M. Mark Lee, “Premiums and Discounts for the Valuation of Closely Held Companies: The Need for Specific Economic Analysis,” Shannon Pratt’s Business Valuation Update, August 2001.
This observation suggests the following conclusions:*
- Use of available control premium studies as a basis for inferring minority interest discounts in a fair market value context is conceptually incorrect, except where strategic buyers are the norm. The improper use of such data would tend to overstate the magnitude of minority interest discounts.
- When applied to financial control values, such discounts would not yield marketable minority interest levels of value, but rather something below that level (with no clear conceptual definition).
- And finally, the application of a “standard” marketability discount to that lower (and conceptually undefined) value would tend to understate the value of illiquid interests of private enterprises.
* Shannon P. Pratt, Robert F. Reilly, and Robert P. Schweihs, Valuing a Business: The Analysis and Appraisal of Closely Held Companies, 4th ed (New York, NY: McGraw-Hill, 2000). calls the strategic control premium “strategic acquisition premium” in their chart at page 347. They state, regarding the chart:
The diagram presented in Exhibit 15-1 reflects the value influence of the ownership characteristics of control versus the noncontrolling stockholder’s situation as discussed in Chapter 16. This schematic usually would represent the fair market value standard of value on a going-concern basis premise of value. In some cases, there may be yet another layer of value, which may reflect synergies with certain third-party buyers (as examples of: (1) reducing combined overhead by the consolidation of operations or (2) raising prices by reducing competition). There is not yet a widely used term for this additional layer of price premium over fair market, going-concern value. However, this price premium — when combined with the ownership control premium — is sometimes called an acquisition premium. The standard of value reflecting these synergies usually would be considered investment value. This is because it reflects the value to a particular buyer, generally referred to as the synergistic buyer, rather than value to the hypothetical willing buyer. This “hypothetical” typical willing buyer acquires the subject company strictly because of its financial merits, and is generally referred to as a financial buyer. (emphasis in original)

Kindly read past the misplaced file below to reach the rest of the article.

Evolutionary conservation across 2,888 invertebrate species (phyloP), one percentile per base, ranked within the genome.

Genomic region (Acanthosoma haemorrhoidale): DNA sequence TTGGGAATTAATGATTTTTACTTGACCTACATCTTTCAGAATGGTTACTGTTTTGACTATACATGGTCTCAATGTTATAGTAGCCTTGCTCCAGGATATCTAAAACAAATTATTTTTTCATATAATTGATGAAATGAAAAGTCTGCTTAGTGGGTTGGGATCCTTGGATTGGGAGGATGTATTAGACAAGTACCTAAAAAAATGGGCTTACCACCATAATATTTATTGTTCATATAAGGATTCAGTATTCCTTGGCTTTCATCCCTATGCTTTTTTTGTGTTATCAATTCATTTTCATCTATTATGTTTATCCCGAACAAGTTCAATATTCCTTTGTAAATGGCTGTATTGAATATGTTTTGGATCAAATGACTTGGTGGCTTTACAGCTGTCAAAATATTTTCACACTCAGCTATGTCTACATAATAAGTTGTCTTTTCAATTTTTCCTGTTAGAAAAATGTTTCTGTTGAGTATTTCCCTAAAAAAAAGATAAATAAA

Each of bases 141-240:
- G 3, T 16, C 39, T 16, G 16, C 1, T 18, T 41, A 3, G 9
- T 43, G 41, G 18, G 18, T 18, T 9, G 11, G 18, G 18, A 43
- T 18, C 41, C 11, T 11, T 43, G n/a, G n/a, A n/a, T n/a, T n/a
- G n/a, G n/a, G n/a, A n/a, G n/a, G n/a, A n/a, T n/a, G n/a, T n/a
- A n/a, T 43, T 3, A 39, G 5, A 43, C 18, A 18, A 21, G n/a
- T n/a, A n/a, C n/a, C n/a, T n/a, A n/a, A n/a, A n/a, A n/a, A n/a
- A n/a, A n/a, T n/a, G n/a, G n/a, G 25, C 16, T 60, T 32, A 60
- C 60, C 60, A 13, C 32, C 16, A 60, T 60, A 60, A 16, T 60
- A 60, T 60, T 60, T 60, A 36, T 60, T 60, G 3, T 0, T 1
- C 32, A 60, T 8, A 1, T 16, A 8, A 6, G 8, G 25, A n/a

Z. Christopher Mercer, “Understanding and Quantifying Control Premiums: The Value of Control vs. Synergies or Strategic Advantages,” The Journal of Business Valuation, (Toronto: Carswell Thomas, 1999), pp. 31-54.
And in the Context of Statutory Fair Value
It should be clear that thinking about the levels of value has been evolving for some time. In the next two posts in this statutory fair value series, we will discuss the further evolution in the context of the integrated theory of business valuation.
These concepts are critical to business appraisers in statutory fair value determinations. They are also critical to the judiciaries of the various states as they grapple with judicial determinations of fair value.